Duckhill Digest   

 Number 33 - February 2011 

        

 

 

        

 

    

Legacy Labradors

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 Legacy Labradors are of the original strain of Labradors

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200 Bird Continental Shoot and Field Trial - Apr 16

Labrador History 
 

If you ever see a Labrador Retriever catch a fish, you should not be surprised. Fishing is in their genes. Back in the 1500's and 1600's the ancestors of today's Labrador were bred to work for the fleets fishing the seas off the coast of Newfoundland. The origins of the Labrador breed are closely tied to the fishing industry of that era.

 

Fishing, particularly for Cod was the human activity that was a major driver in early migration and colonization patterns of the Western world. One of the most productive fishing grounds were the waters of the New World, particularly around Newfoundland. The early British fishing fleets in the 1500's, 1600's and 1700's would embark for the fishing grounds in the Spring, fish all summer and dry the catch on the beaches, and then sail loaded back to England in the fall. They left behind some work crews to maintain the drying racks and cut wood. Settlements came and went.

 

Working dogs became an integral part of the fishing activities in summer, serving to catch fist that wiggled off the barbless hooks, and to retrieve floats attached to lines. These same dogs probably served in winter as hunting dogs to help the settlers gather in the game that served to supplement the humans' diet. One would expect that the major economic role plaid by these dogs would fairly ruthlessly drive a breeding selection process for a hardworking efficient retriever with great talent in cold water. Over the course of several hundred yeSt Johns Water Dogars these dogs would become the ancestors of the St. John's Water Dog of the Island of Newfoundland.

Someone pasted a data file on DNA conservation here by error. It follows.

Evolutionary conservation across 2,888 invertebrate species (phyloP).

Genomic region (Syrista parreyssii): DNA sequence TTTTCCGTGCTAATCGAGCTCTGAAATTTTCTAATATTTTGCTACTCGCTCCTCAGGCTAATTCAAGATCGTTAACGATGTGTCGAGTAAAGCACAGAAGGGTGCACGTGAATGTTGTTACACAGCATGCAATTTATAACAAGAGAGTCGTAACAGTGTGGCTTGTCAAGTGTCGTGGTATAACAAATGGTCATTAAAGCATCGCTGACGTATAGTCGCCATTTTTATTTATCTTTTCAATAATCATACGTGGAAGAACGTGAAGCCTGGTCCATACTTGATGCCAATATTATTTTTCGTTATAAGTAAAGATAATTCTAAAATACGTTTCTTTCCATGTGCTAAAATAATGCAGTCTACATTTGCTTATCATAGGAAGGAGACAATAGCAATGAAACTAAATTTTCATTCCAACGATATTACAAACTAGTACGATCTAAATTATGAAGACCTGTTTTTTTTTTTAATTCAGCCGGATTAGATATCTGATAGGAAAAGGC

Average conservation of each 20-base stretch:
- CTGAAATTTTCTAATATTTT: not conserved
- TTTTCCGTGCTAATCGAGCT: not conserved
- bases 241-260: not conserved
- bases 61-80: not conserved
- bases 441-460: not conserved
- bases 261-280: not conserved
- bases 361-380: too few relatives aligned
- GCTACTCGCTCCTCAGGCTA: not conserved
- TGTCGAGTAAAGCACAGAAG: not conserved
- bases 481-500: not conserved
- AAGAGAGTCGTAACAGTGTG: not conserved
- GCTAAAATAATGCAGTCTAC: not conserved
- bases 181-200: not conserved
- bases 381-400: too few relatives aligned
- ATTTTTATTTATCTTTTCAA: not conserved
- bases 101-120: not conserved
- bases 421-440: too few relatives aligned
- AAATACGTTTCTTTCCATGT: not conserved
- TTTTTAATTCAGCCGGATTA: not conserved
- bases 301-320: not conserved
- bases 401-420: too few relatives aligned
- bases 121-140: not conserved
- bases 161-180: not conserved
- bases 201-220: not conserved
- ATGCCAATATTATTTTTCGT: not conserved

In the 1700's and 1800's the advent of the flintlock, followed by percussion fowling pieces in Europe ushered in the age of sporting guns and the shooting of birds for sport, an activity that was enthusiastically embraced by the gentry of England. As the sport of shooting fowl became popular so did the endeavor of using dogs to find and fetch the harvest. In the late 1700's and early 1800's the English sportsmen began developing several breeds of dogs to find, point and/or fetch the quarry.

  

The main two early breeders of the Labrador were the 5th Duke of Buccleuch in Scotland and the 2nd Earl of Malmesbury in southern England. The Duke of Buccleuch bred them for their excellence as gundogs for his estates in Scotland. The Earl of Malmesbury bred them for use in duck shooting on his estate at Heron Court on the South Coast of Dorset, because of the Labrador's acknowledged expertise in waterfowling.

The two breeding programs flourished independently until the early 1880's when the the 6th Duke of Buccleuch and the 3rd Earl of Malmesbury met by chance while shooting. The Earl of Malmsbury subsequently gave to Buccleuch some of his impressive waterfowling Labradors, and the rest is history.

The 6th Duke of Buccleuch mated bitches of the original strain imported by his father to the Malmesbury waterfowling strain and produced the impressive Labradors that were the foundation to today's talented Labrador breed.

Beginning with Buccleuch Ned in 1882 and Buccleuch Avon in 1885 a strong bloodline was developed; a bloodline which figured prominently in winners of early British Field Trials.

Shortly after the death of the 3rd Earl of Malmesbury in 1889, the Malmesbury kennel died out, leaving his strain to be preserved by the Dukes of Buccleuch. The Buccleuch Kennels are unique in that the original strain of Labrador imported in the 1830's has been strictly maintained to the present day.

 


 

Robert Milner / 350 Bailey Morrison Drive / Somerville, Tennessee 38068 / 901-428-6694